It can be frustrating when you read information on the internet that is supposed to ease knee pain, however when you give it a try, the results are disappointing.
A client of mine had the same experience and this is what she asked me:
I’m really starting to get frustrated with some knee pain I have. I feel like I’ve tried everything. I’ve looked online and was advised to exercise more regularly and have even bought a knee support that I use. I went to see my doctor and was advised to rest. Now I seem to feel worse than I originally did and don’t know why. I’m trying everything I am advised on but I don’t know what the problem is. Is there anything you would recommend or is there somewhere where I’m going wrong?
-Sandra, 52, Hart
I emphasise with Sandra, I really do. I understand that she’s trying her hardest to ease her knee pain but the reality, is that she might be doing more harm than good.
It can be frustrating to get conflicting advise, especially if it’s on the internet. I mean who do you trust? The doctor that Sandra went to see may have meant to rest from movements that may have caused her knee pain in the first place.
My reason for saying this is because sitting down really won’t ease the knee pain. Our bodies aren’t designed to sit. The knee joint and surrounding muscles are stretched, which over time, can cause your knee pain.
What makes this worse is also if you cross your legs whilst sitting or sit with your knees bent. This is stretching the joints even more. This is partly ones of the reasons as to why we are encouraged to move around after sitting for so long.
After looking at Sandra’s question, I thought it would be best to explain why some of the things you think are easing your knee pain, are actually making them worse!
Using a knee support Please don’t let the fact that this is a support fool you. Supports are meant to support you but ONLY as a last minute resort.
By this I mean, if you’re on holiday and you’re having trouble finishing a walk or if you’re climbing steep stairs at your friends house and you’re not used to it.
Don’t by any means use a support on a daily basis! Yes, it may ease your knee pain, but the truth is, it’s just masking the pain and creating a bigger problem.
Think of it like this: When you have a broken leg or arm you get a cast put on. However after 6 weeks or so, once you take the cast off, the muscles underneath are weak. This is exactly the same as wearing supports everyday.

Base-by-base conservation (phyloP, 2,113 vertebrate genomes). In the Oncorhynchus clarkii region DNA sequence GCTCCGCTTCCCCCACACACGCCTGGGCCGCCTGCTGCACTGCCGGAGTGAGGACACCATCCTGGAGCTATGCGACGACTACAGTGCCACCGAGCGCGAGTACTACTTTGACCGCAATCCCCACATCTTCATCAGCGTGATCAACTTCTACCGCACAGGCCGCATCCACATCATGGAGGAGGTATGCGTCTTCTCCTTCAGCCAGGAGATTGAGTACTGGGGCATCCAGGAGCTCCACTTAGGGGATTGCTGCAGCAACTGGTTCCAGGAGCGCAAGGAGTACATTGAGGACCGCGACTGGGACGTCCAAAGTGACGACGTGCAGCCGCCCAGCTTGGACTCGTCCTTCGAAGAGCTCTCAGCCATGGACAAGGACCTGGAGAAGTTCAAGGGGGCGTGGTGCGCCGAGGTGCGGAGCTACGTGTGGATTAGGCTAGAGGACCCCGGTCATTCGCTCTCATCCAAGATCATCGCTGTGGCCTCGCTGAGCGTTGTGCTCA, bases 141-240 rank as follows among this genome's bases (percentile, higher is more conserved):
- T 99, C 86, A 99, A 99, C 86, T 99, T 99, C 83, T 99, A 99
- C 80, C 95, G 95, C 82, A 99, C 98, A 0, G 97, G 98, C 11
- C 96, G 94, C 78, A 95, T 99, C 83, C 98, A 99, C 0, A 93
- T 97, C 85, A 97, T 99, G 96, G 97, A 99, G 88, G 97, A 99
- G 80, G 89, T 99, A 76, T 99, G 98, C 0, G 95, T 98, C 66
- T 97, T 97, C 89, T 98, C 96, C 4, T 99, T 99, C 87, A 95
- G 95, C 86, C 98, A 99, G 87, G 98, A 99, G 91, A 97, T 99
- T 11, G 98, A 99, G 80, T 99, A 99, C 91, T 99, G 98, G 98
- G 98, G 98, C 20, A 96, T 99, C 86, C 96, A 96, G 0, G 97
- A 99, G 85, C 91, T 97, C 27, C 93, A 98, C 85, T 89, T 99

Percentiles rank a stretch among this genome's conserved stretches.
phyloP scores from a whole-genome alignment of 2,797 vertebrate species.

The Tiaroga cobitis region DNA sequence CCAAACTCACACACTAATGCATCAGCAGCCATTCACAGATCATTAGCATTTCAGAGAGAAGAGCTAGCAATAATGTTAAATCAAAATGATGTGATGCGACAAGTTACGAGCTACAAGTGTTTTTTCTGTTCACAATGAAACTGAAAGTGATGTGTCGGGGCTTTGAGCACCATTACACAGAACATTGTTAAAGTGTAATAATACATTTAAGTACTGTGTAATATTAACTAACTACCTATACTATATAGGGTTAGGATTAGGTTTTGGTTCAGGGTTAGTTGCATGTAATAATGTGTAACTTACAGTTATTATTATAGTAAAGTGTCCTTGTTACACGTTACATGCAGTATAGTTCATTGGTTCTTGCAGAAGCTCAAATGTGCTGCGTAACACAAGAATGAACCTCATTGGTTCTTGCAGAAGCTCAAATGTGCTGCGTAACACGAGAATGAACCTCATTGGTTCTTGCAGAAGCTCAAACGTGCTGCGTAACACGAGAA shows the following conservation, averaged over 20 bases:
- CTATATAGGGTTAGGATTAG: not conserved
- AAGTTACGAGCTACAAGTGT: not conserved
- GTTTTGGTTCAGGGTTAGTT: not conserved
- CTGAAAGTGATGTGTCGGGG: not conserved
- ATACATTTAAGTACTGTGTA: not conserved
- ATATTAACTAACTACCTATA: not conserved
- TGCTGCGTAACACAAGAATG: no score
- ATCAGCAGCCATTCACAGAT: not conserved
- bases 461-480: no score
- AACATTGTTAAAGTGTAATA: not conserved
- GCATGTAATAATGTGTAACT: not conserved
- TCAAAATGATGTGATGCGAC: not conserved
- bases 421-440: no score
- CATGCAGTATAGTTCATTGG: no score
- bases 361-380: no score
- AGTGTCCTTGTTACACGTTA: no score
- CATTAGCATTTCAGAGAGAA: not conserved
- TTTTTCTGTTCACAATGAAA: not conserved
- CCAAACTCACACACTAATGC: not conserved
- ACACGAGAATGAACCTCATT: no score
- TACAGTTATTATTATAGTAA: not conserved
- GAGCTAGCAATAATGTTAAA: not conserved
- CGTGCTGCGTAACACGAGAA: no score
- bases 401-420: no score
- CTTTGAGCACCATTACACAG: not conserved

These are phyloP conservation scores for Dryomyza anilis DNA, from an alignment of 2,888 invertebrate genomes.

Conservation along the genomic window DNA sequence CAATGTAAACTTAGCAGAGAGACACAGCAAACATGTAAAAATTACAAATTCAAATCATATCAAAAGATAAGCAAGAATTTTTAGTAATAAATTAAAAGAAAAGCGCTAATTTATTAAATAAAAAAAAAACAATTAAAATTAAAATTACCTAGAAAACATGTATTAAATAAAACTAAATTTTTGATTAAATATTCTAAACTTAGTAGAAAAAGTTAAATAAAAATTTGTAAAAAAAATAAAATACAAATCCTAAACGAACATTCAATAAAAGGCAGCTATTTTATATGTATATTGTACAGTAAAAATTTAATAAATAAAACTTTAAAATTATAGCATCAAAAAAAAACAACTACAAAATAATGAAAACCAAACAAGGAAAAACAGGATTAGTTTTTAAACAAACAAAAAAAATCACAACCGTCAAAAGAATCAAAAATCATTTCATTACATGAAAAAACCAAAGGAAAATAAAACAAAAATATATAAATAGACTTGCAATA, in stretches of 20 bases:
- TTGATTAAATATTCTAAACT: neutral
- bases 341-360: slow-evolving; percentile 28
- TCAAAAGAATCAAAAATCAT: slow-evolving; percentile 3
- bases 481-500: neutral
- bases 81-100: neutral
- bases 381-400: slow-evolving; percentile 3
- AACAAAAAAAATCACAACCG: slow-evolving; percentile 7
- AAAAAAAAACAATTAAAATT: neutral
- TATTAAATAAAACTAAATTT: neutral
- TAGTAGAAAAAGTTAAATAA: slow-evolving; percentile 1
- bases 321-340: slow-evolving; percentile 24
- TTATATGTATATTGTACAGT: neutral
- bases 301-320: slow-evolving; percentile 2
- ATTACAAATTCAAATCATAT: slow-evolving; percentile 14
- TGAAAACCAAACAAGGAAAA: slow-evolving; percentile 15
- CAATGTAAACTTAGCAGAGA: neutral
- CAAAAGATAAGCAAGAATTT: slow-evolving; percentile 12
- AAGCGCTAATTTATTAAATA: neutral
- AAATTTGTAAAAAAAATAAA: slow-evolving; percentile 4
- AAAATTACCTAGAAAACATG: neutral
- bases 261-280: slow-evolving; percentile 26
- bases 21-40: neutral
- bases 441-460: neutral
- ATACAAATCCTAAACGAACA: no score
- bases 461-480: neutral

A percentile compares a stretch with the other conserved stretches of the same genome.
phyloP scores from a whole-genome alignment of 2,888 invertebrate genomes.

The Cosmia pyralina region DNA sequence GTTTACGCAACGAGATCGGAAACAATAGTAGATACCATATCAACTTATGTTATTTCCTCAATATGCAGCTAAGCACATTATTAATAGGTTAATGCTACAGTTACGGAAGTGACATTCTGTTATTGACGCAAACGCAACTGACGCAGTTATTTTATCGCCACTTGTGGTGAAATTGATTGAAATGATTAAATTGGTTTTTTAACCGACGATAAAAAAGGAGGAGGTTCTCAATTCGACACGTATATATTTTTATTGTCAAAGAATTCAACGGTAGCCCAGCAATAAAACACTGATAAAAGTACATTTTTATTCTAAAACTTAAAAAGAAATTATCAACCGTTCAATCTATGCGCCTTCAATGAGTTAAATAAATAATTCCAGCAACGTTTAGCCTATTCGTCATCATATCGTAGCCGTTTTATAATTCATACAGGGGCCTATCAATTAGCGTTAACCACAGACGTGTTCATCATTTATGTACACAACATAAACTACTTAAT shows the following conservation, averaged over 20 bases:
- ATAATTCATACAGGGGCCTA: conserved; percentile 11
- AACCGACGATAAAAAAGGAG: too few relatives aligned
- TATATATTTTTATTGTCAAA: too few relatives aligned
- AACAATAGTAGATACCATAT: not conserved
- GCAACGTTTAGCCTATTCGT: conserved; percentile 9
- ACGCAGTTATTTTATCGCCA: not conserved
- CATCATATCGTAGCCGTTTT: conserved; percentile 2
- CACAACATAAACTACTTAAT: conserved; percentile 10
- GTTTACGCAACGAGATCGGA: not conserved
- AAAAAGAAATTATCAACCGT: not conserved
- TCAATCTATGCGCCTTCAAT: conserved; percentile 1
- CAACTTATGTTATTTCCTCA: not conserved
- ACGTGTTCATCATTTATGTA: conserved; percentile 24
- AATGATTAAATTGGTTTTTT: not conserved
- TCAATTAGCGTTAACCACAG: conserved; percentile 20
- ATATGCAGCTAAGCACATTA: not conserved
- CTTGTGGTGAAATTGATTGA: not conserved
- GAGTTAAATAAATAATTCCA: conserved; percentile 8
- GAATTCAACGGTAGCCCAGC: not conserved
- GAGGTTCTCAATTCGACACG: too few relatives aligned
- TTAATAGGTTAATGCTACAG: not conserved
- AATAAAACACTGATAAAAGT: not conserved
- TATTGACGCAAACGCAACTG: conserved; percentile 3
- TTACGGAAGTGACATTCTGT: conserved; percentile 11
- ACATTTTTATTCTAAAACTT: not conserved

Because the knee support, supports your joint, it takes the pressure off your muscles. However doing this everyday will make your muscles lazy and as a result, they will become weaker.
Once you take the support off because it’s eased your knee pain, there’s a strong chance it will come back quicker and worse than before! So please only use supports when necessary or you might make your knee pain worse!
Don’t just ask about your knee when going to see a physiotherapist. You may ask why when that is where the pain is but you must remember why you’re going to a physio in the first place; to find the root cause of your problems.
Yes, your knee may be experiencing the pain but the cause may be coming from elsewhere. We get this often in my clinic. Some people will come in with a knee pain and when we assess them, we find out that they have a lower back or hip problem.
So please, go and see a physiotherapist with an open mind! If they think the problem is coming from elsewhere then listen to them. Not only will they then be able to get a true diagnosis for you, you will also be on the mend a lot quicker than before!
Stop exercising! There I’ve said it. You may believe that exercising is what is stoping you from additional aches and pains, which yes, could be true.
However if you’re experiencing a knee pain at the moment, you should stop and assess your exercise routine. Do you stretch before and after exercise? Most importantly, how do you exercise?
If you mainly exercise by running, going slow on the stair master in the gym, or enjoy doing a gentle breast stroke then stop. All of the above exercises provide repetitive motions for your knee.
Over time this can make your bones wear away and ultimately can cause pain to your knee joints and surrounding muscles. You can still exercise however, just try not to do the same thing all the time!
Also if you don’t already, I really recommend you stretch before and after your workout, even if you’re going swimming! It really helps prevent any further injury and will ease your aches and pains the next morning.
Remember variation is key to better health, increasing stamina and easing aches and pains from your joints.
Another quick point I’d like to make is, no matter if you are exercising or not, remember to wear cushioned shoes or trainers. These types of shoes absorb shock when you put your feet on the floor and help support your body better.
As a result there will also be less pressure on your knee joints and less knee pain overall. Also for anyone who is fashion-savvy… trainers are officially on trend!
So why not take advantage of your trainers and help ease your knee pain in the process!
So to answer Sandra’s question: Remember that not all advice on the internet is right. It’s called advice for a reason!- There’s no evidence to prove that what they suggest works.
I also recommended Sandra to ease herself away from the knee support so that her knee gradually became stronger, and to come and see me if any pain persists.
If you feel like Sandra and would like some more tips or advice on easing knee pain, then have a look at my free knee pain report and gain back your independence!
Visit my website here where you can pick up a copy of my free report instantly: www.paulgoughphysio.com/knee-pain
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